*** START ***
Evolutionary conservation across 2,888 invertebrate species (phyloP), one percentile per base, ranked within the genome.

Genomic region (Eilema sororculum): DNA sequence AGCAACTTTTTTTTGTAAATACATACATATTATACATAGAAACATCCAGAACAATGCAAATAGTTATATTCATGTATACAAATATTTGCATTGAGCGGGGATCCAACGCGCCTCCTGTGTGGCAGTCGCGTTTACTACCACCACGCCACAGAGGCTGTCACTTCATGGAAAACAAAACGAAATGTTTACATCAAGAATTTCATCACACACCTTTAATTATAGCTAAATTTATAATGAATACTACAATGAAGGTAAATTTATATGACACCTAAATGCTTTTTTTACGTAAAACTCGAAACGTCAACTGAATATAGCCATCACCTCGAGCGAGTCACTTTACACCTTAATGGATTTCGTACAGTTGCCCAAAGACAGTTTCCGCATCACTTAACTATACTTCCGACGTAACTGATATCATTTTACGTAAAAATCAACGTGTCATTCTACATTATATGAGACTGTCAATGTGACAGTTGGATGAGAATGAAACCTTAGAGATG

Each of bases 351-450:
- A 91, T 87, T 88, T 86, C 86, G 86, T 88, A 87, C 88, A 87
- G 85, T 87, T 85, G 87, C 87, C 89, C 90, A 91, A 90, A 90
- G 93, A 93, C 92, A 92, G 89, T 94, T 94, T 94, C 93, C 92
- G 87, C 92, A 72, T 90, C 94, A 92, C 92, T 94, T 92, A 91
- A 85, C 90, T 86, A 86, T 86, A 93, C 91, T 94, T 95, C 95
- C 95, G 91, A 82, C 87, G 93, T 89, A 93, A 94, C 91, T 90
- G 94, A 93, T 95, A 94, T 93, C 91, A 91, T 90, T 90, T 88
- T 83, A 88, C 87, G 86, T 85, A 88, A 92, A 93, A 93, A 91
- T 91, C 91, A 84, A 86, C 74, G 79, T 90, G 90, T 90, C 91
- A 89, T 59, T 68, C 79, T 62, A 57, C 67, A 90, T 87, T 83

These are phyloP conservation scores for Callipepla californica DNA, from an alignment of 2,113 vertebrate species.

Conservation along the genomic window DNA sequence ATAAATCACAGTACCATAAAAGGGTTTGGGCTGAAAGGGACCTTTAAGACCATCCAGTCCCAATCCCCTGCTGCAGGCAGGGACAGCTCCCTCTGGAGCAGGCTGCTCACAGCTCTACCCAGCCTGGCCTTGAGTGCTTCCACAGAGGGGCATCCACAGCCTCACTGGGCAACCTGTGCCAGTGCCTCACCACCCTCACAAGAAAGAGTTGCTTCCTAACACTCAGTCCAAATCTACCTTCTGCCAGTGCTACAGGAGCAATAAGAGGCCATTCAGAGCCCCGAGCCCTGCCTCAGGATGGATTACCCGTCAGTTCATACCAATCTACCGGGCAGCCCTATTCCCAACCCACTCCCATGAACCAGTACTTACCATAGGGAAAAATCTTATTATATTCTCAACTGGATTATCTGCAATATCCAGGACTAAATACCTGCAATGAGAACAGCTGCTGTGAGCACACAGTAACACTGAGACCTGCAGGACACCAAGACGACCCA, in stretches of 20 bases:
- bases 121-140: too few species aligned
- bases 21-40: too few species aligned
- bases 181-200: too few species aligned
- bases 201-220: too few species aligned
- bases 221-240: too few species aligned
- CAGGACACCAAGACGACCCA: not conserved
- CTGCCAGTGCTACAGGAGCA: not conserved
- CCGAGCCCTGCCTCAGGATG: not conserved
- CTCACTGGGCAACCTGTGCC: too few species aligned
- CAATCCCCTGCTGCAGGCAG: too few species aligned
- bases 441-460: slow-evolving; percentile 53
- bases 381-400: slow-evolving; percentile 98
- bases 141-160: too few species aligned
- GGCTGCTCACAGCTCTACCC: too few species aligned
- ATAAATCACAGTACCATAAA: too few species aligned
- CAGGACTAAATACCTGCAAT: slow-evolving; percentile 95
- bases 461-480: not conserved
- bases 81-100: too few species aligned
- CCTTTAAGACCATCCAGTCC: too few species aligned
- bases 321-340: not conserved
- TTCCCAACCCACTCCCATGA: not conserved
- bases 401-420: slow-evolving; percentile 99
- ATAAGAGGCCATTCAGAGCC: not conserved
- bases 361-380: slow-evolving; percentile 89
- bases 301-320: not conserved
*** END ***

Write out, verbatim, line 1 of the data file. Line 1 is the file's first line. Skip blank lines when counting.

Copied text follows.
Evolutionary conservation across 2,888 invertebrate species (phyloP), one percentile per base, ranked within the genome.